11a. Rhamnus davurica Pallas subsp. davurica
Shrubs or small trees, 2–10 m, armed with thorns. Branchlets brown or red-brown, glabrous. Leaves deciduous, opposite or sometimes fascicled on short shoots; petiole 5–25 mm; blade green abaxially, darker green adaxially, usually oblong-obovate, sometimes broadly elliptic or ovate to obovate, rarely oblanceolate-elliptic, (4–)5–10(–13) cm, usually 2–3 times longer than wide, herbaceous, base cuneate, margins crenulate, apex usually acute or shortly acuminate to acuminate, rarely obtuse or rounded, abaxial surface sparsely pilose on veins, hairs straight, colorless, adaxial surface glabrous or sparsely pilose on veins; secondary veins 3–5(–6) pairs, all diverging at nearly same angle. Inflorescences fascicles or flowers solitary. Pedicels 10–20 mm. Sepals 4. Petals 4. Drupes black, globose, 5–6 mm; stones 2. 2n = 24.
Flowering Apr–Jun. Floodplains, forest edges and openings, stream banks, suburban woodlands; 50–300 m; introduced; Conn., Del., Ill., Iowa, Ky., Md., Mich., Mo., Nebr., N.J., N.Y., N.C., N.Dak., Ohio, Pa., R.I., S.Dak., Tenn., Va.; Asia (China, Korea, Mongolia, Russia).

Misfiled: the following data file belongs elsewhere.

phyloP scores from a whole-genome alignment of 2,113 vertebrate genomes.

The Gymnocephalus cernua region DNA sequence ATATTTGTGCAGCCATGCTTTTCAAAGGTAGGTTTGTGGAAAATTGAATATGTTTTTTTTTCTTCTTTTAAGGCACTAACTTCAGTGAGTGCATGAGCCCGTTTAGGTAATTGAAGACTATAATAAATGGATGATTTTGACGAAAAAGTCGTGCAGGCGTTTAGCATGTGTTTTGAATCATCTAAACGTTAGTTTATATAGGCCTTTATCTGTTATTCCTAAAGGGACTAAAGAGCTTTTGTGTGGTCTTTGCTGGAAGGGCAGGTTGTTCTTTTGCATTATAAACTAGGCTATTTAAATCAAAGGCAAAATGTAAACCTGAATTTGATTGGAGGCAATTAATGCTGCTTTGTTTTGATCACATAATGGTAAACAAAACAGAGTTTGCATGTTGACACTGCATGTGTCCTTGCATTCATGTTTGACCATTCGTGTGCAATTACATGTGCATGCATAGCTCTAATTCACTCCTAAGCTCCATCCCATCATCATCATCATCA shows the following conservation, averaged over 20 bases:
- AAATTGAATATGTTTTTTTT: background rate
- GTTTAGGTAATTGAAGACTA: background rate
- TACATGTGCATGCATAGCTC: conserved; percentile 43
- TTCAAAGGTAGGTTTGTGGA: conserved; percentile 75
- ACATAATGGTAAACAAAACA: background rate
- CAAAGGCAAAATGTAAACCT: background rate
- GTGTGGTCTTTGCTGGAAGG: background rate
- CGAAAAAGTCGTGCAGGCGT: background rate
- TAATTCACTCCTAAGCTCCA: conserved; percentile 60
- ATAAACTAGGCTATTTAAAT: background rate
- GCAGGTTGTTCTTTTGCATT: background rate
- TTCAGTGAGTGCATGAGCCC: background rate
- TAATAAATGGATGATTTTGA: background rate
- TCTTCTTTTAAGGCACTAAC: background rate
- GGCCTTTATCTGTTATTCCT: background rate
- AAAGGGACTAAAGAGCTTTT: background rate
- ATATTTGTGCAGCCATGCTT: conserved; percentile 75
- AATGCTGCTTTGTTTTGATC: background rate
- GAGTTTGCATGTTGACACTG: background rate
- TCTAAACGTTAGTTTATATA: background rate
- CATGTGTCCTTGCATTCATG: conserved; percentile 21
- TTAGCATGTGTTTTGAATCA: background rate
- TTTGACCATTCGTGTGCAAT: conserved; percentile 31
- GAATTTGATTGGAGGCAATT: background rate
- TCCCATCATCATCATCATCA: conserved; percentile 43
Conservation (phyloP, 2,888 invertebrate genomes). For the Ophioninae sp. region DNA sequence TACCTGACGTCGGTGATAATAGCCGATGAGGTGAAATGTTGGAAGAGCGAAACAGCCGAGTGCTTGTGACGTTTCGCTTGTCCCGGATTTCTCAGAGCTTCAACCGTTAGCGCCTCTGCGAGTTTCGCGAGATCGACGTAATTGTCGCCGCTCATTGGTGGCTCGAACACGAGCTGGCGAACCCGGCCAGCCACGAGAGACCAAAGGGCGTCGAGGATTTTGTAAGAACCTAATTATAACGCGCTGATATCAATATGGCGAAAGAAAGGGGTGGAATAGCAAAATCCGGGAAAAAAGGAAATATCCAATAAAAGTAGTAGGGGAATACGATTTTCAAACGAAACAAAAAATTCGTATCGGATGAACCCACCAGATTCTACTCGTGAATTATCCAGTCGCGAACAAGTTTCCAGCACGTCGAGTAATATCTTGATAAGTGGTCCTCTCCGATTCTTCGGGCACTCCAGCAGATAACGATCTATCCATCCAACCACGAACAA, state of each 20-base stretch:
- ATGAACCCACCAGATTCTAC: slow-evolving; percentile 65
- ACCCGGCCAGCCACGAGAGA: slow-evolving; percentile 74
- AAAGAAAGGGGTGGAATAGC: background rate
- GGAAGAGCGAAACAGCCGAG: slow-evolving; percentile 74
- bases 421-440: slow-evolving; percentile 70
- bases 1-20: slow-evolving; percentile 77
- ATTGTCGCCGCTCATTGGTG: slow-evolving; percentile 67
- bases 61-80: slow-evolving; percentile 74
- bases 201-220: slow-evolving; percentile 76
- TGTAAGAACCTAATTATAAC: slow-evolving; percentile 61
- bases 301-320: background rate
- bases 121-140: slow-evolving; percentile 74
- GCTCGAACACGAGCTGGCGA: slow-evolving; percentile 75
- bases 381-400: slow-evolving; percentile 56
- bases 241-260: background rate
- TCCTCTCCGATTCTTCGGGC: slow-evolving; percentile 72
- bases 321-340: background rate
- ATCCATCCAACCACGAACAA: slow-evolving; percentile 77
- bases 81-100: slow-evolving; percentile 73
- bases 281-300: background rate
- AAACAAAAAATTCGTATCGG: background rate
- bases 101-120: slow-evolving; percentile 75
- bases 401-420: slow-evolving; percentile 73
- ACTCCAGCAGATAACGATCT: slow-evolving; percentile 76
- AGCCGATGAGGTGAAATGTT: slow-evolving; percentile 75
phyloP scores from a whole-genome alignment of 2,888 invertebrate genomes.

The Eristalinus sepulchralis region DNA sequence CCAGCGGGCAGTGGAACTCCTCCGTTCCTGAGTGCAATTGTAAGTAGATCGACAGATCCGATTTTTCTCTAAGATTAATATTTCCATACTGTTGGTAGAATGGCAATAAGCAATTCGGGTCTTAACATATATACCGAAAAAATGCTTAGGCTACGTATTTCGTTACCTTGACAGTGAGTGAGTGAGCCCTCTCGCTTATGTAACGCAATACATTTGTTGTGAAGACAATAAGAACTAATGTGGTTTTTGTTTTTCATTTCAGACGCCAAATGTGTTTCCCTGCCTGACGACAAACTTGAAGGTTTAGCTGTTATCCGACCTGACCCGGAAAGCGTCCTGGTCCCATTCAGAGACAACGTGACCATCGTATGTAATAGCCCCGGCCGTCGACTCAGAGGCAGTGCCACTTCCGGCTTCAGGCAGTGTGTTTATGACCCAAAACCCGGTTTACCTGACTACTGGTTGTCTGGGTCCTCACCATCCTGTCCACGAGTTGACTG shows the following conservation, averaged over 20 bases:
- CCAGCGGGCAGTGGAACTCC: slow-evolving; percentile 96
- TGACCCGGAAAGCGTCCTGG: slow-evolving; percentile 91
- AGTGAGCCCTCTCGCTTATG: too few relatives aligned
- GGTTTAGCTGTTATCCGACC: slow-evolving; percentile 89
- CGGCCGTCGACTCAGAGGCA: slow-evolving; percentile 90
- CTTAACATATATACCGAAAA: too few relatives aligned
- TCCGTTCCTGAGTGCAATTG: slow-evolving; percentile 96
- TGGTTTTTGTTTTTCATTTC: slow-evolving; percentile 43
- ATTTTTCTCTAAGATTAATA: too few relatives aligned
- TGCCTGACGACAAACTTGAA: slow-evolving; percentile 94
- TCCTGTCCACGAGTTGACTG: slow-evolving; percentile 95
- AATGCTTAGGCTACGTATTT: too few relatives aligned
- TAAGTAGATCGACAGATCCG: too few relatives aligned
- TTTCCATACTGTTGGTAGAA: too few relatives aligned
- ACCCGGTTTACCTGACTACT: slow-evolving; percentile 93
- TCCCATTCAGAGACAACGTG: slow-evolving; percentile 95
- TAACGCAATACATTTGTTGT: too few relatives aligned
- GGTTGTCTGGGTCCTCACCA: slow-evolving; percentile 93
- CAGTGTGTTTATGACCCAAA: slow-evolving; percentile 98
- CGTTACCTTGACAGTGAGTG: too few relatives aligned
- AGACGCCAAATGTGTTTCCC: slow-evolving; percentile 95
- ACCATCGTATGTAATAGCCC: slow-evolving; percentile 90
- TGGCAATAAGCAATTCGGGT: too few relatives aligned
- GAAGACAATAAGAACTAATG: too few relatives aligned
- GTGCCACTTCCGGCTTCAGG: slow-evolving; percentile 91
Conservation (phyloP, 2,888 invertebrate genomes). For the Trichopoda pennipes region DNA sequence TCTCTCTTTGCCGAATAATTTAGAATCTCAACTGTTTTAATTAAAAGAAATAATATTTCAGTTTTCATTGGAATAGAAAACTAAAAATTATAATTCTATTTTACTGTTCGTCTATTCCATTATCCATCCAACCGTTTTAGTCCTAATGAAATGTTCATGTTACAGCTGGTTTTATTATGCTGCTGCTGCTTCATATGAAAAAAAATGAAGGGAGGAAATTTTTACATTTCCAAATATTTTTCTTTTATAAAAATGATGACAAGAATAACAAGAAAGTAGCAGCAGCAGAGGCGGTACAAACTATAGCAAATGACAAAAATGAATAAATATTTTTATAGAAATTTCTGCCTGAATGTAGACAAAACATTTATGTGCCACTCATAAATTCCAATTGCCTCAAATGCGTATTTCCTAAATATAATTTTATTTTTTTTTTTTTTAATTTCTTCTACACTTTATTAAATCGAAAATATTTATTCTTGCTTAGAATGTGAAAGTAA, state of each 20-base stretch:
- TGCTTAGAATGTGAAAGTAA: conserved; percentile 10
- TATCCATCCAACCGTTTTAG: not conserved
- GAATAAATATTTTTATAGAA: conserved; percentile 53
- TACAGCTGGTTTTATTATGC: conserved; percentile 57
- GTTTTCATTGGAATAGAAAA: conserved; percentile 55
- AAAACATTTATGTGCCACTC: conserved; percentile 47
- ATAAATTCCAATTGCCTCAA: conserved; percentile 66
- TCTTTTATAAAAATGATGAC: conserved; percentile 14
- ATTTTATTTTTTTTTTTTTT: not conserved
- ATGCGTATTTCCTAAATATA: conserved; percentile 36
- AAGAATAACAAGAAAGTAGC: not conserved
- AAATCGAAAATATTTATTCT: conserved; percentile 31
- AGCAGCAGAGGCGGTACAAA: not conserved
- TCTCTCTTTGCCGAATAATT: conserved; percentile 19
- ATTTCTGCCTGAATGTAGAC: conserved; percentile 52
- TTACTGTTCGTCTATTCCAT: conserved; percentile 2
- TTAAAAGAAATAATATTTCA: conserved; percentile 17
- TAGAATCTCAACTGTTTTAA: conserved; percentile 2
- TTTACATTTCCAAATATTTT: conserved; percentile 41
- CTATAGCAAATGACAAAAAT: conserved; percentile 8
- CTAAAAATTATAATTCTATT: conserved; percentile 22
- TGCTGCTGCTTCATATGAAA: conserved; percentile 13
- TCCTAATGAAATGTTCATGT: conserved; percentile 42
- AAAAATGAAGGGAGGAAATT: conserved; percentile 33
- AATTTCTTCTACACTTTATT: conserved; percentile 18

Plants of Rhamnus davurica from the flora area have sometimes been identified as subsp. nipponica (Makino) Kartesz & Gandhi [R. davurica var. nipponica Makino, R. nipponica (Makino) Grubov; the type from Japan] (for example, D. W. Magee and H. E. Ahles 1999), but it is not clear whether they are correctly identified or even whether they are outside the range of variability in subsp. davurica.
These plants sometimes have been called Rhamnus citrifolia (Weston) W. J. Hess & Stern, an illegitimate later homonym of Rhamnus citrifolia Rusby 1907.